The growth rate of automated metros around the world will quadruple over the next decade, with the total length of lines reaching 2,200 kilometres by 2025, according to new figures published by UITP.
Statistics released this week have shown that the infrastructure length of automated metros internationally has increased by 17 per cent since 2014.
There are currently 53 automated lines in 36 cities around the world, totalling 789 kilometres.
Asia leads the way, with 42 per cent of these track kilometres, followed by Europe (34 per cent) and North America (13 per cent).
France, the United Arab Emirates, South Korea and Singapore own half of the world’s automated metro infrastructure, but the landscape is expected to change in the coming years.
Latin America and the Middle East have both begun to develop automated networks over the past 10 years. To put it in perspective, when the Riyadh Metro network opens in 2019 it will more than double the length of Singapore’s automated network – the city which currently operates the most driverless routes.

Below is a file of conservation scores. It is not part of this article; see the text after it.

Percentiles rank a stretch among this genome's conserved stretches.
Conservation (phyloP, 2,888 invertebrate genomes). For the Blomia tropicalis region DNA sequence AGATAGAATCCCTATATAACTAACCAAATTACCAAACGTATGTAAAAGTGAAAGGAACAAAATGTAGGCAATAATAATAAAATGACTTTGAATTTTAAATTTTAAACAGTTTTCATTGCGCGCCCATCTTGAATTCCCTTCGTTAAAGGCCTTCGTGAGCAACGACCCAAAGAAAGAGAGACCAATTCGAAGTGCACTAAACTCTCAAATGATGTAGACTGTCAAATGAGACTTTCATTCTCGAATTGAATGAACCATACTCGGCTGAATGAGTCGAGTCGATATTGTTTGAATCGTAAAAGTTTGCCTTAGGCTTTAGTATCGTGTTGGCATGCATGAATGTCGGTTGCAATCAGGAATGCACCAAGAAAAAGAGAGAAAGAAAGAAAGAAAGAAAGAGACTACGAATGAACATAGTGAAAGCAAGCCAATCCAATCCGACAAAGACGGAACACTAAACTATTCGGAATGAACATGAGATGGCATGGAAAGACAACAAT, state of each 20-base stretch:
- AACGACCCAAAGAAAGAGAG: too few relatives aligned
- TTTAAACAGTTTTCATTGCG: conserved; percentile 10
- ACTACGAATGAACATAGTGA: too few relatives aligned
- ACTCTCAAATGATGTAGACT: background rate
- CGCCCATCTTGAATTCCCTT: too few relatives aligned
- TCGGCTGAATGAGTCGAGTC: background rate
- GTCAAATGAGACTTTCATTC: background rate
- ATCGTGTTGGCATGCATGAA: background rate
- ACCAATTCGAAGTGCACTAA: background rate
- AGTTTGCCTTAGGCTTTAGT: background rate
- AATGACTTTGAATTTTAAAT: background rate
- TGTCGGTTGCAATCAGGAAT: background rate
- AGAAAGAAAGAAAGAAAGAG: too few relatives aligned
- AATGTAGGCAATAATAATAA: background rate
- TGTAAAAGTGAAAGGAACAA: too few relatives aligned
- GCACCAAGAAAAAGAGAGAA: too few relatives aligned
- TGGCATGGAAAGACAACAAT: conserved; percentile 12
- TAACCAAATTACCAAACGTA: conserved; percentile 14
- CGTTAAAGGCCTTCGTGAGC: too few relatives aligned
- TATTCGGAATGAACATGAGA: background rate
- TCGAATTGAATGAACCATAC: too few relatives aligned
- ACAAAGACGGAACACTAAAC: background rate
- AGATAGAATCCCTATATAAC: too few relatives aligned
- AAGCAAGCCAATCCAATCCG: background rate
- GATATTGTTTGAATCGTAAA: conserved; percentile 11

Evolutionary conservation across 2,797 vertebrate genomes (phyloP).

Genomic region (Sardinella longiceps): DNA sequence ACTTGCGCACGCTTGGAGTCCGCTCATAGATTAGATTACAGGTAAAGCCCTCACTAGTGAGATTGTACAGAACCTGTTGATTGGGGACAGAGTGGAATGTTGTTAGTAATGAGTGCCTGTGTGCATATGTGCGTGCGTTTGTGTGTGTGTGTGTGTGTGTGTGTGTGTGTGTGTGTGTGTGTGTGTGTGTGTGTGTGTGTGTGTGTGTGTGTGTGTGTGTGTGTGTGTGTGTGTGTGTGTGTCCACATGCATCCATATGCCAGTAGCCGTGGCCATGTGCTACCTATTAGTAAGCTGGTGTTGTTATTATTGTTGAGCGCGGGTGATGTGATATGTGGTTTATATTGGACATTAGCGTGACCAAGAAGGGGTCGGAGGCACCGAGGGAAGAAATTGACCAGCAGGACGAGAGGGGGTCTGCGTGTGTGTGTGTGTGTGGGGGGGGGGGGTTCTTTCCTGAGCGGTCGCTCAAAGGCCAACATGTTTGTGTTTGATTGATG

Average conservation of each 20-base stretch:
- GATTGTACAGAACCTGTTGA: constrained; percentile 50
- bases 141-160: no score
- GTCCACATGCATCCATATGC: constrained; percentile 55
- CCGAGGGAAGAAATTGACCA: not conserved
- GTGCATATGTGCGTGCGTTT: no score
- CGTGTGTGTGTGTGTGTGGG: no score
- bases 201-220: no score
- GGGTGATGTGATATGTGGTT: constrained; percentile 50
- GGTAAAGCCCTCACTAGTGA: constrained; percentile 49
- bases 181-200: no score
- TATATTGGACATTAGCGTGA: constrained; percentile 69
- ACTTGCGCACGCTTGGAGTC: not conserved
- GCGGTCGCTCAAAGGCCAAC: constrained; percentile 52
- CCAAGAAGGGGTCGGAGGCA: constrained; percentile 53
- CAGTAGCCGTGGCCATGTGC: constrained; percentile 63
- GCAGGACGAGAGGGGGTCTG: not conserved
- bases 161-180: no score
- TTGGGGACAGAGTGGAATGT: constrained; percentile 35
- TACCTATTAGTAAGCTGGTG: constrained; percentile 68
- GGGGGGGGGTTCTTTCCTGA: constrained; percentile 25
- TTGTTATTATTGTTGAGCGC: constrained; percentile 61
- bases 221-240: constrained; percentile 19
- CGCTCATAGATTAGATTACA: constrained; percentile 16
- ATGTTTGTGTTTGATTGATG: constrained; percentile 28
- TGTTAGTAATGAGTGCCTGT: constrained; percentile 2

Reflecting on the findings, Ramón Malla, chairman of the UITP Observatory of Automated Metros and director of automated metro at TMB Barcelona, said: “Full automation offers a step change opportunity for metro systems and for more sustainable urban mobility.
“The current exponential growth trend confirms that authorities and operators around the world are increasingly ready to take the leap towards this new reference point in metro service and operations.”
Correction: The growth rate of automated metros is predicted to quadruple over the next decade not the total length of lines as previously stated. The total length is expected to almost triple from 789 kilometres to 2,200.